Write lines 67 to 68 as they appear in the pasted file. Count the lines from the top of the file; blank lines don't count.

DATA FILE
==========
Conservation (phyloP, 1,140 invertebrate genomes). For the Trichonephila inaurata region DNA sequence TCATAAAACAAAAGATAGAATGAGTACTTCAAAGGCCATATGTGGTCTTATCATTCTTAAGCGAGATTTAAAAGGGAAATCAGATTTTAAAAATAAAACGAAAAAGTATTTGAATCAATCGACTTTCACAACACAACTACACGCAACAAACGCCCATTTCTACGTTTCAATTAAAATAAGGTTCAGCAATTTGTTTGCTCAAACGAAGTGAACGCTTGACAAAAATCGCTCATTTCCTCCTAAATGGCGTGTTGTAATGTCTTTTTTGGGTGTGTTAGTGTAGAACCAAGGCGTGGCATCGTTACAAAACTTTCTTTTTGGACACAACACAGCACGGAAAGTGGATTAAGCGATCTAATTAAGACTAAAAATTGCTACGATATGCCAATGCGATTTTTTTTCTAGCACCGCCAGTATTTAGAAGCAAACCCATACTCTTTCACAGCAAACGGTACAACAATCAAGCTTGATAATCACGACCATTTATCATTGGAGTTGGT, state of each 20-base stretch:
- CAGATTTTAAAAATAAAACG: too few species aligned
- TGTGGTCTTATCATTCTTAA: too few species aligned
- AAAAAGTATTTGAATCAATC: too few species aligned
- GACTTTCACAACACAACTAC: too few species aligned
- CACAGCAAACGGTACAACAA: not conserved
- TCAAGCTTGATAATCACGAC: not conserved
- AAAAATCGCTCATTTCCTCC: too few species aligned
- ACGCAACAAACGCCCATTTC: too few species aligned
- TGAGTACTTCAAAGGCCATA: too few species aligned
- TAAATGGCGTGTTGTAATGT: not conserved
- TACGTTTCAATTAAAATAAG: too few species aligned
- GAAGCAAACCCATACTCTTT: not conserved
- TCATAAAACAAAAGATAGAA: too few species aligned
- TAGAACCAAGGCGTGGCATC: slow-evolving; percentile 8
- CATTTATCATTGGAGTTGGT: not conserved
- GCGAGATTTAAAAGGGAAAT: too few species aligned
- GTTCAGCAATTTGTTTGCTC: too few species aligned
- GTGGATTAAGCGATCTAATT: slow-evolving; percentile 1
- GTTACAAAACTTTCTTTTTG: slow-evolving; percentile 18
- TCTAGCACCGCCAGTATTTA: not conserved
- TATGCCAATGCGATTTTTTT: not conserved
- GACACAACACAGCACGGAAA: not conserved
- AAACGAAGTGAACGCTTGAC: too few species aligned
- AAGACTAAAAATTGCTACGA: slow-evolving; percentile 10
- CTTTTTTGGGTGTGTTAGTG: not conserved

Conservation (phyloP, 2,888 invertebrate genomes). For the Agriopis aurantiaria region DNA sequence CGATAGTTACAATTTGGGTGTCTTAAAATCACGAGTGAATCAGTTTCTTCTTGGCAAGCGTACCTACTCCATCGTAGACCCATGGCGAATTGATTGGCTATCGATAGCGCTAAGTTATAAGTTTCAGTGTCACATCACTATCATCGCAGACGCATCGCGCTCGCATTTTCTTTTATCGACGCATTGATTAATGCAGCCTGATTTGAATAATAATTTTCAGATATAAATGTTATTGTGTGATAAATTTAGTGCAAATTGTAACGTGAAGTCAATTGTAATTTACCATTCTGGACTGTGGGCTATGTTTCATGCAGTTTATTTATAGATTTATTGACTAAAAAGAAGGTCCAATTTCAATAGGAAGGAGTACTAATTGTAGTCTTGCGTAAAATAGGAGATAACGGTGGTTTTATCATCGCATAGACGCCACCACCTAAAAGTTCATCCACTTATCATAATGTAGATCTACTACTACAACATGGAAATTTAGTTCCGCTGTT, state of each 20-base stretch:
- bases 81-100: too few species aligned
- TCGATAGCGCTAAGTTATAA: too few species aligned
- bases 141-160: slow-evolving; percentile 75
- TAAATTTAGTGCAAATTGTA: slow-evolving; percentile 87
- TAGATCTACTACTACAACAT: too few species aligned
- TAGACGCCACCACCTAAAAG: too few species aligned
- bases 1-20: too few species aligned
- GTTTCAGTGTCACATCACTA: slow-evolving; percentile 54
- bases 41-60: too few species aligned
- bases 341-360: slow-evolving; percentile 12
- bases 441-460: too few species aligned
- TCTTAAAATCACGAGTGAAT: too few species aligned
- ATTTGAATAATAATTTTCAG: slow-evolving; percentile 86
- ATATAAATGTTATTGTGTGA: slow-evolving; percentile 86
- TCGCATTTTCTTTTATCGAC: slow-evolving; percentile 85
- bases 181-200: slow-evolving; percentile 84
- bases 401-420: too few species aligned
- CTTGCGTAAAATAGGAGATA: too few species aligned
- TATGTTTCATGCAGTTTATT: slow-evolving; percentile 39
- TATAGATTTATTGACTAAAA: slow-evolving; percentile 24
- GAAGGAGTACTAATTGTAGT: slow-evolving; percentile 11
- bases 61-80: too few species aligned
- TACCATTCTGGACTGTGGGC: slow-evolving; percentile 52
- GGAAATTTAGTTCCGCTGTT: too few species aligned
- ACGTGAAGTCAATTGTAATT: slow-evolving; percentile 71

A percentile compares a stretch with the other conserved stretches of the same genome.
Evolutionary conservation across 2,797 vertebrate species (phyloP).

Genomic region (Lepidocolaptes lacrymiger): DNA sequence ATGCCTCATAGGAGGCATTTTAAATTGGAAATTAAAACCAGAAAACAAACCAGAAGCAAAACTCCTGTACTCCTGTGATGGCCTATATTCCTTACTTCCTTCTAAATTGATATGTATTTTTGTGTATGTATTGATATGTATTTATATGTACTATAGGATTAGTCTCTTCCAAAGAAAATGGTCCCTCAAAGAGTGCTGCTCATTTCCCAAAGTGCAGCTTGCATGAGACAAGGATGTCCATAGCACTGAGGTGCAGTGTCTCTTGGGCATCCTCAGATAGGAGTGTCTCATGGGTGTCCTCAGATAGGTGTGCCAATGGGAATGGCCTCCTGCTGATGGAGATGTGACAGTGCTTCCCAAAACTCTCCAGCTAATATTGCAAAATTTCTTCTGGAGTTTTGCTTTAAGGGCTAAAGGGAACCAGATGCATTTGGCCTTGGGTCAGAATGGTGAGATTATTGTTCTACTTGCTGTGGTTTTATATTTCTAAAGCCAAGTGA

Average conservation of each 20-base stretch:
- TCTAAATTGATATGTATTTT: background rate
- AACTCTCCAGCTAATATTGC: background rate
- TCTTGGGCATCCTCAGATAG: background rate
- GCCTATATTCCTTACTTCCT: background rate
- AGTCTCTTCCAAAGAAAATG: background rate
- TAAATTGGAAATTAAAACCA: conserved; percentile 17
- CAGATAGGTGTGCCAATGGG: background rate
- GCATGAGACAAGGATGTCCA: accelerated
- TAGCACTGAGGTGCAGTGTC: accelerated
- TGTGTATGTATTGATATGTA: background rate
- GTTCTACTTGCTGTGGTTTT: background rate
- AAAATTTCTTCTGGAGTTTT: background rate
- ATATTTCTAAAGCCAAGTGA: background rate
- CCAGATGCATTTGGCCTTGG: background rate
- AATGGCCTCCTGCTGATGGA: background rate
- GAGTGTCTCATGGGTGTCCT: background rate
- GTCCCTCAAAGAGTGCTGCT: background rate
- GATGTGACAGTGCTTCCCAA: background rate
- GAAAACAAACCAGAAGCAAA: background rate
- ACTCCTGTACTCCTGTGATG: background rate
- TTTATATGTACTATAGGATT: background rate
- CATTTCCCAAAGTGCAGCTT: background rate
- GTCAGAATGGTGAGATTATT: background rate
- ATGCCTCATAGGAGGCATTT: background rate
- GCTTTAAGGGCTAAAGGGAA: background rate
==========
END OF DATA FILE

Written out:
- GTTCTACTTGCTGTGGTTTT: background rate
- AAAATTTCTTCTGGAGTTTT: background rate